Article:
Wildrose Charcoal Kilns

Stone and mortar beehive structures in a row in patchy snow.
These beehive structures stand as a reminder of past mining pursuits in Death Valley.

NPS/ E. Letterman

Quick Facts
Death Valley National Park
Mining History

Historical/Interpretive Information/Exhibits, Parking - Auto, Scenic View/Photo Spot, Toilet - Vault/Composting, Trailhead, Trash/Litter Receptacles

“The Charcoal Kilns ought to be regarded as prime historic structures, perhaps the most significant structures in the Monument. The number of kilns- ten in all – is itself an attractive feature, especially since they are all laid out in a perfect line up in the canyon.”

This excerpt from a study published in 1969 by National Park Service Historian, Benjamin Levy, reveals that a trip off the beaten path, up Wildrose Canyon, is well worth the detour. Completed in 1877 to supply charcoal for the Modock Mines 25 miles to the west in the Argus Range, these kilns were likely only used until 1879.   

The kilns were built from local stone, and the mortar is a lime, sand and gravel mix. During the kilns’ operation, wood was harvested from the surrounding hillsides, loaded into the kilns, and fired to produce charcoal. The charcoal product was then transported by pack animal, and possibly wagons to be used in smelters for lead-silver mines. Charcoal was the preferred fuel source for use in mining furnaces because it burns more slowly than wood, and produces a much greater heat, which is needed for refining ores.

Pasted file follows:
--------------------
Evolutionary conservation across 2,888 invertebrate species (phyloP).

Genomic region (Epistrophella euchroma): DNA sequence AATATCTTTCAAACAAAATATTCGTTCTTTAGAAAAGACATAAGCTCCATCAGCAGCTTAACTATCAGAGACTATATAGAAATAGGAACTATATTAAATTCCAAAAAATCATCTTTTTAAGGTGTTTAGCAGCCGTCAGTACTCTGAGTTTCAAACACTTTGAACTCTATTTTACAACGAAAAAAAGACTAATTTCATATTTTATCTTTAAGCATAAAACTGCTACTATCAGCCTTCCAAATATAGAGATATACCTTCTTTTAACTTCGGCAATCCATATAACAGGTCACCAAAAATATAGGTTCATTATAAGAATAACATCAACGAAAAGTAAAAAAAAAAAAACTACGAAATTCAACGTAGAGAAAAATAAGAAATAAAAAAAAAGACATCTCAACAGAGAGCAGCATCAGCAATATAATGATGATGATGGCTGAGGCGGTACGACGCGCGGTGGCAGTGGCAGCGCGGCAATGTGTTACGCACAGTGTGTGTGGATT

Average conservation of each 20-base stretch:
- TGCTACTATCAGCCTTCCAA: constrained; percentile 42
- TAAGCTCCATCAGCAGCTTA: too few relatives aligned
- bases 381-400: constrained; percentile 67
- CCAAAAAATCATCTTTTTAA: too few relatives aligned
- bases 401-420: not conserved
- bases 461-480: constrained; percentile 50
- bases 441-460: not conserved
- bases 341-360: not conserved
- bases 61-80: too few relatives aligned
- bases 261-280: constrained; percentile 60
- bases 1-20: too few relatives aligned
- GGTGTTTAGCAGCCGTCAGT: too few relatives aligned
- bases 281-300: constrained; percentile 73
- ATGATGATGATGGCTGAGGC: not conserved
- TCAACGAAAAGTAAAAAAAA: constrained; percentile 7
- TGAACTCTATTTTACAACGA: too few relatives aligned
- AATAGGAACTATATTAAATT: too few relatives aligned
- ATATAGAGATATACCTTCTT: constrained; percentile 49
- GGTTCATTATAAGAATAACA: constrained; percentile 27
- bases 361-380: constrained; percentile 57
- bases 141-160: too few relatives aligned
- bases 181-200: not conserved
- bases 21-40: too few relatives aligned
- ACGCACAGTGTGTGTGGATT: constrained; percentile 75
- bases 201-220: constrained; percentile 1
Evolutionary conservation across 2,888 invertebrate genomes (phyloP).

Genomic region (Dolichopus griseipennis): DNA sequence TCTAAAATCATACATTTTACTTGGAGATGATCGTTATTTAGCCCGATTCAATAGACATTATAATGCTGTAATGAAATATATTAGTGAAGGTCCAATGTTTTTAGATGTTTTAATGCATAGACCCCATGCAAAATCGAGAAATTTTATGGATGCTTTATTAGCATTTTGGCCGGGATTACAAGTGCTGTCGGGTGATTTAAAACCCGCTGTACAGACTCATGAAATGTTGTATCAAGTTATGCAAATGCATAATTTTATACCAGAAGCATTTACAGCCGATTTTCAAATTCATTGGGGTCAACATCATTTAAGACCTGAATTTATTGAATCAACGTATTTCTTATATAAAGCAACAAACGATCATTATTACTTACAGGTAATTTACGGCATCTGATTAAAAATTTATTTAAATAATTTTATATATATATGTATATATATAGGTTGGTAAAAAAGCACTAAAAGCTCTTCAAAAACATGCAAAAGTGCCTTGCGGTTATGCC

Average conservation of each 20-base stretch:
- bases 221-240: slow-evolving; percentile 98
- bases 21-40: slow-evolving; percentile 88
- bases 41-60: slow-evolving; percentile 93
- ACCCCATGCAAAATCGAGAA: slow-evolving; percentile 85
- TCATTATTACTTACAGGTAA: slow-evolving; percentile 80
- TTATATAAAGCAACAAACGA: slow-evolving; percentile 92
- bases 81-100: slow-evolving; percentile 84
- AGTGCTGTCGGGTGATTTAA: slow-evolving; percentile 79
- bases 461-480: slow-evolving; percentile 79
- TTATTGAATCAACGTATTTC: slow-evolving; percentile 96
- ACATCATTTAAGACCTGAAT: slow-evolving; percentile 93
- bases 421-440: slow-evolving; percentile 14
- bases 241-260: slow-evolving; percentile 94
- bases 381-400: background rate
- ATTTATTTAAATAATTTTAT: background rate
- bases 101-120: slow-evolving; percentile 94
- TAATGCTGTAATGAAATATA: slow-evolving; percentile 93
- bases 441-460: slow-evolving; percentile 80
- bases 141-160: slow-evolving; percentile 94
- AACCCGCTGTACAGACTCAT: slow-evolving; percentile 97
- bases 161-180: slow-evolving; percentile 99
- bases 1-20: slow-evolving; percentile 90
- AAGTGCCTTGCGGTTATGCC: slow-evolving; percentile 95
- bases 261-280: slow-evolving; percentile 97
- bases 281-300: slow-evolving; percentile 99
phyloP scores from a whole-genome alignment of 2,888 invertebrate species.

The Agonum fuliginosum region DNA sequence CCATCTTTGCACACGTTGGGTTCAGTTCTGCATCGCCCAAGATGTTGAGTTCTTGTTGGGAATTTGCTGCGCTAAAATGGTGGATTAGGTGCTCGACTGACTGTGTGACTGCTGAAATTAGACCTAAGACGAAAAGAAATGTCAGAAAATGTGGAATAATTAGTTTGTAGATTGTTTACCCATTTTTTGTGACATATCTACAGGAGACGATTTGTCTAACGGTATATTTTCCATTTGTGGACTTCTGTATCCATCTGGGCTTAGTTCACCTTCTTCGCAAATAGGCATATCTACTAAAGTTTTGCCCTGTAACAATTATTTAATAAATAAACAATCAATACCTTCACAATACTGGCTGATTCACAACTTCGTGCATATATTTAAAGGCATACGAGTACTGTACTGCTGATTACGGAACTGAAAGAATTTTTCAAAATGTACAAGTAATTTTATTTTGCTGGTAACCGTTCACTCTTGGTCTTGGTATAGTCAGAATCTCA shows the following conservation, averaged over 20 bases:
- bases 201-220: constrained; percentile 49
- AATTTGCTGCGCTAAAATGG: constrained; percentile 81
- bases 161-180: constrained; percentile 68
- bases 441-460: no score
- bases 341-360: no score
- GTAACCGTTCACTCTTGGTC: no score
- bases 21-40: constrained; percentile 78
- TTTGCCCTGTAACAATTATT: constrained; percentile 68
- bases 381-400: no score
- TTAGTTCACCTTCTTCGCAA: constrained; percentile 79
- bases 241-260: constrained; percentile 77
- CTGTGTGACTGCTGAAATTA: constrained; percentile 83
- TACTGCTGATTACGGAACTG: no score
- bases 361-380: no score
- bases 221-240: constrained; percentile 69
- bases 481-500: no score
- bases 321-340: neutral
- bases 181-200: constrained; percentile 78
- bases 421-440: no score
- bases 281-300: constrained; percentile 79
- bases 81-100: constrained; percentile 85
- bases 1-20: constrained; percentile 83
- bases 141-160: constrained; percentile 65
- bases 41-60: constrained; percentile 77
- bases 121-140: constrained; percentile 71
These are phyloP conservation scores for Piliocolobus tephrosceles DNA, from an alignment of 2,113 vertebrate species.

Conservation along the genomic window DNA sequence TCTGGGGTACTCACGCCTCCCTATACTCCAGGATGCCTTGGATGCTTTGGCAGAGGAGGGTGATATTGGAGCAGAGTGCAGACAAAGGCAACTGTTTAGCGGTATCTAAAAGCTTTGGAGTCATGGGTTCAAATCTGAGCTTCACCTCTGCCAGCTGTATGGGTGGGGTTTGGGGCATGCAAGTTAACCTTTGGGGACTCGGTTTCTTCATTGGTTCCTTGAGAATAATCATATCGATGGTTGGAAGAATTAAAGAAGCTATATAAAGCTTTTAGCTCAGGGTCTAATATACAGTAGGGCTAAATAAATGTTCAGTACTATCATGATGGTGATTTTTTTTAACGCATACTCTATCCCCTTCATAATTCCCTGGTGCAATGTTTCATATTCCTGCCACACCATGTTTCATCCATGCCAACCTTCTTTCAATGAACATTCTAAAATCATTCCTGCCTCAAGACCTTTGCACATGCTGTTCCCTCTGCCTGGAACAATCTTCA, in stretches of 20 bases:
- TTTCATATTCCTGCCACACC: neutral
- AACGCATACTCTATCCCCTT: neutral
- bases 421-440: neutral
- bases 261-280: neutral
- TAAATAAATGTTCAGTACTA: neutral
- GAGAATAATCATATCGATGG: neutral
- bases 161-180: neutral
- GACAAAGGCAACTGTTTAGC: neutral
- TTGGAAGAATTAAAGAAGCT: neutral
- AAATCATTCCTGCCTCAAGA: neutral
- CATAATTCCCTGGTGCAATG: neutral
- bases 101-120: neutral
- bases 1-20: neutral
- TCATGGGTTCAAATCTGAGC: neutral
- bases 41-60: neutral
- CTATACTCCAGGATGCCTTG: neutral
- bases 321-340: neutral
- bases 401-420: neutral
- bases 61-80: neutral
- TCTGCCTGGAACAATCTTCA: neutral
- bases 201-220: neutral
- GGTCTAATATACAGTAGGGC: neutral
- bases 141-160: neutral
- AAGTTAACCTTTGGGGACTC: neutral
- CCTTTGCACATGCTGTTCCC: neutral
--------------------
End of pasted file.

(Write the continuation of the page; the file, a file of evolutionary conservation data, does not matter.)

Many of the trees used as fuel in the kilns were local Pinion Pines. Pinion pines are the source of pine nuts (think-pesto!), which were a traditional staple of the Timbisha Shoshone diet. The nuts ripen in the fall, and can be stored for several years, making them a valuable food source.

The best way to reach the Wildrose Charcoal Kilns is by taking the Emigrant Canyon Road turnoff of Highway 190 (minimum 1.5 hr detour). This paved road offers spectacular scenery, while winding through hills, valleys, and washes. Be alert for wild burros, whose ancestors were left behind during the mining days; these animals often stand in roadways and have been known to bite and kick when approached. The final 2 miles (3 km) is gravel, and although it is generally passable by most vehicles, check current conditions before making the trip. 

Death Valley National Park

Last updated: April 27, 2021